A large team of European researchers has identified a gene mutation that is responsible for causing a condition that leads to an inability to experience pain in humans. In their paper published in Nature Genetics, the team describes how they compared the genes of a girl incapable of feeling pain, with the genes of her parents, who do feel pain, and found the gene that was different between them.
People feel pain as a result of excitation of nociceptors—neurons in the skin and other parts of the body that transmit sensory information. The gene the team found is responsible for causing the development of what are known as SCN11A channels. Nociceptors have three such channels, SCN9A, SCN10A and SCN11A. Each works by serving as a passageway for sodium ions that make their way (carrying pain information) to the spinal cord and eventually the brain. Prior research has found that problems with SCN9A, SCN10A can lead to insensitivity to pain because they cannot transmit the sodium ions. This new research suggests the mutation with SCN11A works in the opposite way—causing too much stimulation to the neuron resulting in a road-block of sorts, preventing the ions from passing through.
The researchers report that they enlisted the assistance of an unidentified girl who was born with an inability to feel pain—a condition that generally leads to multiple injuries as situations that cause injury cannot be felt. Such people they report, tend to burn themselves, experience lacerations and engage in activities that result in broken bones. By comparing the genes of the girl with her parents, who both experience pain in the normal sense, the team was able to pinpoint the gene that was responsible for the condition in the girl—a mutation that caused SCN11A channels to form incorrectly.
To show that the gene they’d found was the actual culprit, the team caused changes to the same gene in test mice then watched how they behaved. The changed mice began to experience injuries very similar to people who cannot experience pain, supporting their belief they’d found the right gene. In testing with the mice, the researchers found one significant difference—the changes to the gene responsible for creation of SCN11A channels didn’t appear to cause complete cessation of sensations—only partial.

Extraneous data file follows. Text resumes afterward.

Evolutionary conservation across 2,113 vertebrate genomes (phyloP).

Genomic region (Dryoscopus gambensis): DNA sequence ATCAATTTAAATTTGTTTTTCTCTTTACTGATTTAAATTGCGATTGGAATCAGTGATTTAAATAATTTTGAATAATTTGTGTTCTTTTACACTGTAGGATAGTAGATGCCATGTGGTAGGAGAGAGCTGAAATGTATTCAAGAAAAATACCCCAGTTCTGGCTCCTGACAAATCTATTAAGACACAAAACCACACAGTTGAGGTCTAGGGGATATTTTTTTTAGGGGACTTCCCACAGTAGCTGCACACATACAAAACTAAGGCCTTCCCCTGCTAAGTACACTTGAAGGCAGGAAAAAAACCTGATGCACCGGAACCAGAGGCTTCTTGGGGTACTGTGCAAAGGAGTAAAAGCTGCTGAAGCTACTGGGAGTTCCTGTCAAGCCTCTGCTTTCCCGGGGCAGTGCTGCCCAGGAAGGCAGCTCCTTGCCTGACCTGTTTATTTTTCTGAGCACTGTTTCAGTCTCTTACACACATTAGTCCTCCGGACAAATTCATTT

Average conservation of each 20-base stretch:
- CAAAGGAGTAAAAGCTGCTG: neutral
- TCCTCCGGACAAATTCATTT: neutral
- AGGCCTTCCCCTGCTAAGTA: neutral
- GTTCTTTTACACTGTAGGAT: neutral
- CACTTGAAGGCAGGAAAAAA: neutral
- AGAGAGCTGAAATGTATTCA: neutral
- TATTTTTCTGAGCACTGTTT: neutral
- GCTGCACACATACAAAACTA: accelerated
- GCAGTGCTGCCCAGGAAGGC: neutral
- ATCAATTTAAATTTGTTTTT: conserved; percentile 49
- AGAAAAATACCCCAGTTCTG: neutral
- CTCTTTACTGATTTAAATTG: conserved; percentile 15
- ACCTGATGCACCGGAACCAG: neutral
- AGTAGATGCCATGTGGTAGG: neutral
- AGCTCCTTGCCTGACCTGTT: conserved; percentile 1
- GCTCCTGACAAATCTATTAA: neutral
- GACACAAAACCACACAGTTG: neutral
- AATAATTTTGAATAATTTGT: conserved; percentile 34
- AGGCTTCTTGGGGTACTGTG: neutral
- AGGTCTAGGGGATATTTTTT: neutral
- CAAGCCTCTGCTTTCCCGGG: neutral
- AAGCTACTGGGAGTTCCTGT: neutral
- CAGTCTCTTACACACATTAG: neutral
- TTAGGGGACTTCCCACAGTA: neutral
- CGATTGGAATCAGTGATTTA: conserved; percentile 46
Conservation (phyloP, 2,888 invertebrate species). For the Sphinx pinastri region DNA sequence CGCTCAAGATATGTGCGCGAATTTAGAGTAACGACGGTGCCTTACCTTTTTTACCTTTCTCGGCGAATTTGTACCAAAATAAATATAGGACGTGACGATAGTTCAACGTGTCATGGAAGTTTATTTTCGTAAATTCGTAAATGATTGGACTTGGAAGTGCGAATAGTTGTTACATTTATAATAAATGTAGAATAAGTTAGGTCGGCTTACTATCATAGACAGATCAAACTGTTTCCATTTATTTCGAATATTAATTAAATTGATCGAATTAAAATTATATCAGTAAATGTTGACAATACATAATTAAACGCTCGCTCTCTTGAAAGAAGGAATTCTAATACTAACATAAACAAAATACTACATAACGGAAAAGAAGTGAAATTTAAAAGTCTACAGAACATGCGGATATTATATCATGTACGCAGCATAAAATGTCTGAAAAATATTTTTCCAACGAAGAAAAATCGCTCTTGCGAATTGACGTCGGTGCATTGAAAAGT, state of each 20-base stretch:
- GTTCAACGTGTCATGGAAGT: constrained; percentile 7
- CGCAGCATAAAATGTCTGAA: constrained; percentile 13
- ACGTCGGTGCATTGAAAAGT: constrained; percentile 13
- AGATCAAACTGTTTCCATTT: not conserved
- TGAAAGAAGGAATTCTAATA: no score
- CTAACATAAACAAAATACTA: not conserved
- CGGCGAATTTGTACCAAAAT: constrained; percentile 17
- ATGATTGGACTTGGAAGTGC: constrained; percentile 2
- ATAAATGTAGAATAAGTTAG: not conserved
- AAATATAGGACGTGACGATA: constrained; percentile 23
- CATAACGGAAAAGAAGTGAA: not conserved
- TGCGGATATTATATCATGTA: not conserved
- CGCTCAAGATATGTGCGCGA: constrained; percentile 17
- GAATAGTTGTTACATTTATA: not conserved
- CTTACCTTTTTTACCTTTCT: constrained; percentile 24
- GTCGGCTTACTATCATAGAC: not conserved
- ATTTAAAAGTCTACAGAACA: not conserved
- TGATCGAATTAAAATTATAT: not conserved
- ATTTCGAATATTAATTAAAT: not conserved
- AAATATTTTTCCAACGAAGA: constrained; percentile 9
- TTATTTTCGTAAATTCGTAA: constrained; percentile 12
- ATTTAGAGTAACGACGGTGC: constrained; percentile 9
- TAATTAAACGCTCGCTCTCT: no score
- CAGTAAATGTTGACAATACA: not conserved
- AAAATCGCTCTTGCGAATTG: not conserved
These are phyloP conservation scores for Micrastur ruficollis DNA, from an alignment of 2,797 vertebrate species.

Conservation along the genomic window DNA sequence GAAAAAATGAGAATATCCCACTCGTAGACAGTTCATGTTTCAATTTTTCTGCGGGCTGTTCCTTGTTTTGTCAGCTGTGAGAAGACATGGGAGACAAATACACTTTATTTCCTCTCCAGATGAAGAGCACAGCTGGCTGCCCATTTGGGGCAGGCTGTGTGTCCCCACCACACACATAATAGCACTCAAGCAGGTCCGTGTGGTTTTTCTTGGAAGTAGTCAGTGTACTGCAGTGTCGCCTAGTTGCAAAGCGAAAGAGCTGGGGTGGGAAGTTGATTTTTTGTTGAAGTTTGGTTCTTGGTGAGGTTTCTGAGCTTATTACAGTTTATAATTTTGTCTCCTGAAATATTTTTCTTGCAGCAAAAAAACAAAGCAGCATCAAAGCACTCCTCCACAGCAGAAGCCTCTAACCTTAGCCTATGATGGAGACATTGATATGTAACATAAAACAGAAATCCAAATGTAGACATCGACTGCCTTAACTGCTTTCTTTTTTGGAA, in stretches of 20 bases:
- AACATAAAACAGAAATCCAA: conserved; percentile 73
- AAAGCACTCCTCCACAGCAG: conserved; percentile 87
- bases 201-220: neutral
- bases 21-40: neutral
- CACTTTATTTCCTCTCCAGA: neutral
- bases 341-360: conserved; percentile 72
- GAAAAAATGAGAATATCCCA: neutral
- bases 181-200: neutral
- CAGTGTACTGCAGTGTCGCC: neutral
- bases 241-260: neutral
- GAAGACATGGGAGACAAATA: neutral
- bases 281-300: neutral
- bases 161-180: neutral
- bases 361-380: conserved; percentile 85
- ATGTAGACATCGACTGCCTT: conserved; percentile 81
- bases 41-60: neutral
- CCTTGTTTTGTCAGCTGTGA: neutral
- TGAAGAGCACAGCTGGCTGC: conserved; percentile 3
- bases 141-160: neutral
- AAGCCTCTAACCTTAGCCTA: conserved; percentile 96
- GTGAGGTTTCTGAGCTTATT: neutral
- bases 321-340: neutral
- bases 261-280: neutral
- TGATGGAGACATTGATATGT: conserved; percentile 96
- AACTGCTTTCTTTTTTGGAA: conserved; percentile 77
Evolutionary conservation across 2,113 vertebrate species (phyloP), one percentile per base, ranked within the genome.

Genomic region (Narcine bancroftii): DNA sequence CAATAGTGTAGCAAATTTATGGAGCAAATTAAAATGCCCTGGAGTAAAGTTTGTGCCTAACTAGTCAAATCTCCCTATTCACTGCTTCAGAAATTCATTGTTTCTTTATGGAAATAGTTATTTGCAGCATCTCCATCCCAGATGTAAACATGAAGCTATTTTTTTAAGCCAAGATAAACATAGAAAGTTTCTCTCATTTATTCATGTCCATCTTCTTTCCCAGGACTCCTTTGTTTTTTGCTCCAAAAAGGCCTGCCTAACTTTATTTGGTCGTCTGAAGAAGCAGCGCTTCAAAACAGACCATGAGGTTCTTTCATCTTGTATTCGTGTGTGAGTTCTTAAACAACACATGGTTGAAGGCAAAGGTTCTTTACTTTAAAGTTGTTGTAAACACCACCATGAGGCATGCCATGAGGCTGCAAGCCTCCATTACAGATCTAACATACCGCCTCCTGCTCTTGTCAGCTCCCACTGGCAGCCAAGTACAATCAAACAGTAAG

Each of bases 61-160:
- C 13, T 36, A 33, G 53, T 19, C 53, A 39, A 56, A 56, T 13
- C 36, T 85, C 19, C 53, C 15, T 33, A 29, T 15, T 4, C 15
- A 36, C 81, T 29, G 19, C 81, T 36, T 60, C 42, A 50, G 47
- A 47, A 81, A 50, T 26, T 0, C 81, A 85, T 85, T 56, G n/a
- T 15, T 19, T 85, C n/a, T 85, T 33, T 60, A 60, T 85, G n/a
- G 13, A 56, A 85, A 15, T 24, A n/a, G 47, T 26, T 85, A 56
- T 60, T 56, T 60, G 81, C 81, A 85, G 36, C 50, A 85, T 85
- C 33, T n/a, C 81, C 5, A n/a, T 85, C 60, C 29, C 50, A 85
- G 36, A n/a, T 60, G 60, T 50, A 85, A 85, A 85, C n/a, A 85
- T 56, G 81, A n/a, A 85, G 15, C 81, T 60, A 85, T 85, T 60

Identifying the right genes in humans, the team suggests, may lead to the development of new types of analgesics that can temporarily halt the sensation of pain entirely—a development that would have a profound impact on people who experience pain, regardless of the source.
The sensation of pain protects the body from serious injury. Using exome sequencing, we identified a specific de novo missense mutation in SCN11A in individuals with the congenital inability to experience pain who suffer from recurrent tissue damage and severe mutilations. Heterozygous knock-in mice carrying the orthologous mutation showed reduced sensitivity to pain and self-inflicted tissue lesions, recapitulating aspects of the human phenotype. SCN11A encodes Nav1.9, a voltage-gated sodium ion channel that is primarily expressed in nociceptors, which function as key relay stations for the electrical transmission of pain signals from the periphery to the central nervous system. Mutant Nav1.9 channels displayed excessive activity at resting voltages, causing sustained depolarization of nociceptors, impaired generation of action potentials and aberrant synaptic transmission. The gain-of-function mechanism that underlies this channelopathy suggests an alternative way to modulate pain perception.
Journal reference: Nature Genetics